6. Skills must be learned and practiced to perform as a driver.

The fact that not just anyone can climb into a racing car and earn wins on the track firmly places auto racing into the definition of a sport. Most current auto racing stars have spent their entire lives working towards the titles they have earned. Auto racing requires consistent practice, and drivers are required to spend a large portion of their time mastering skills on the track and taking advice from their technical (and mechanical) teams. 

7. To perform, racing drivers must be in optimal physical condition

Most people do not know this, but F1 racing drivers (and other auto racing drivers too) have to put in regular hours of physical exercise. 

In 2017, changes to F1 regulations meant that drivers could experience a 10 to 15% increase in G-force. McLaren and other leading F1 teams proceeded to adjust and enhance their driver performance programs as a result. The typical F1 driver’s workout regime consists of the following:

  • HIIT (High-Intensity Interval Training)
  •  30 seconds of high-speed exercise followed by 90 seconds of slow jogging (rest period). This is repeated 10 times.
  • Deadlifts and squats are done to increase strength, balance, and flexibility.
  • Push-ups and pull-ups are done to develop strong core muscles, stabilizes the spine, and helps with countering G-force effects on the track.
  • Balance ball V-sit exercises for strength building to help with steering stability on the track.
  • Side planks with legs raise to work the core and build strong abs, which really helps with stamina and strength building.

8. Auto racing requires coordination and strategic thinking. 

In any sport, the participants must learn several hand-eye coordination skills and must also learn to think strategically to earn the team wins. With auto racing drivers, coordination comes when having to steer, watch other drivers around the vehicle, change gears quickly, and make sudden direction changes.

9. Drivers must make technical (and critical) decisions for hours on end.

In terms of mental and physical exertion, the fact that drivers on the track must be thinking technically and critically for hours, while under immense pressure, in a high-heat environment, and with G-force added to the mix; it is obvious that drivers are in fact athletes and that auto racing is a sport.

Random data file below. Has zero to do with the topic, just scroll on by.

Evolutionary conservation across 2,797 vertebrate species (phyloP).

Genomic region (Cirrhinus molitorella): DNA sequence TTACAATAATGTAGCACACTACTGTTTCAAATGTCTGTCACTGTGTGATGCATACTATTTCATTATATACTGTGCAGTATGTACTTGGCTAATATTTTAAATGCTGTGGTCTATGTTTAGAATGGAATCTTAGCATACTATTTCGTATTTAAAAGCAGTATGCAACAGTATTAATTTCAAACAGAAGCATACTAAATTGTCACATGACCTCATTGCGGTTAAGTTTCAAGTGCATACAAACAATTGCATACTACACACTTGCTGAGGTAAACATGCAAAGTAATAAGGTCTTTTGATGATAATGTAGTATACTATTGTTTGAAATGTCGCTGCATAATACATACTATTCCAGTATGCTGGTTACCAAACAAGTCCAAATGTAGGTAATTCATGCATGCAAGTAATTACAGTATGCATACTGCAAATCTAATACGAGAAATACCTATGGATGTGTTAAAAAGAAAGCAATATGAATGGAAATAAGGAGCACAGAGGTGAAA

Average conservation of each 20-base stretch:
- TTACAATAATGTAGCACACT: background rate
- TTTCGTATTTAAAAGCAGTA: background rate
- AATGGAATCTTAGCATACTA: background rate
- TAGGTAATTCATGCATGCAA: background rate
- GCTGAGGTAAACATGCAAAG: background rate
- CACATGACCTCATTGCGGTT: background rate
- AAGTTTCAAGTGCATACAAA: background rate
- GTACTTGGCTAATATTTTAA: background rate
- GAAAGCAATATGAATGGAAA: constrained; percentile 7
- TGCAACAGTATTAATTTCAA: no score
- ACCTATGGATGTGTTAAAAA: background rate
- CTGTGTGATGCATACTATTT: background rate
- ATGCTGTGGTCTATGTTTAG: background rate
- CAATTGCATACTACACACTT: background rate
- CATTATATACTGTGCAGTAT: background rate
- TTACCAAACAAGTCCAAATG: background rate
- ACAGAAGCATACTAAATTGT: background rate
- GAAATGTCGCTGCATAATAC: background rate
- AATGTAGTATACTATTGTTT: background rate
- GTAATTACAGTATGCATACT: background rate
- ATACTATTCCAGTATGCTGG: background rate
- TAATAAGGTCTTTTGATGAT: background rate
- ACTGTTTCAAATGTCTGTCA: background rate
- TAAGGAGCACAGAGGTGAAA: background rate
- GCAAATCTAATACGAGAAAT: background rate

10. Auto racing requires mental and physical conditioning. 

It takes years to learn how to control a car in such a way that you can navigate between other fast-moving vehicles and not collide. The body has to be physically fit, the mind has to be ready, and the driver must have practiced enough for the body to rely on “muscle memory”. It takes decades to get to a pro-level; in fact, most auto racing drivers, who are stars right now, started out with some form of auto racing as kids. Most start their career with go-karting.

11. Motor racing drivers display agility.

Sports require physical fitness, endurance, stamina, and agility. Most auto racing cars are built and tweaked around the abilities and agility of the driver. The driver must consistently provide feedback so that the technical teams can work on the car. Without agility, the F1 driver’s car would pale in comparison to the others on the track.

12. F1 is regulated by a sports council called ‘The World Motor Sport Council’. 

All official sports are governed and regulated by sports councils and boards. This is a sure sign that a sport has merit and is worthy of being called a sport. For instance, F1 is governed and regulated by the World Motor Sport Council (WMSC).

Auto Racing: Sport or Not a Sport? You Decide!

At the end of the day, how you choose to view auto racing is really up to you. Do you think that auto racing has enough merit to be considered a sport? Do the above points make you consider that auto racing could be a sport, or are they inconsequential to you? To me, they make all the difference. I am certain that auto racing is a sport. What do you think?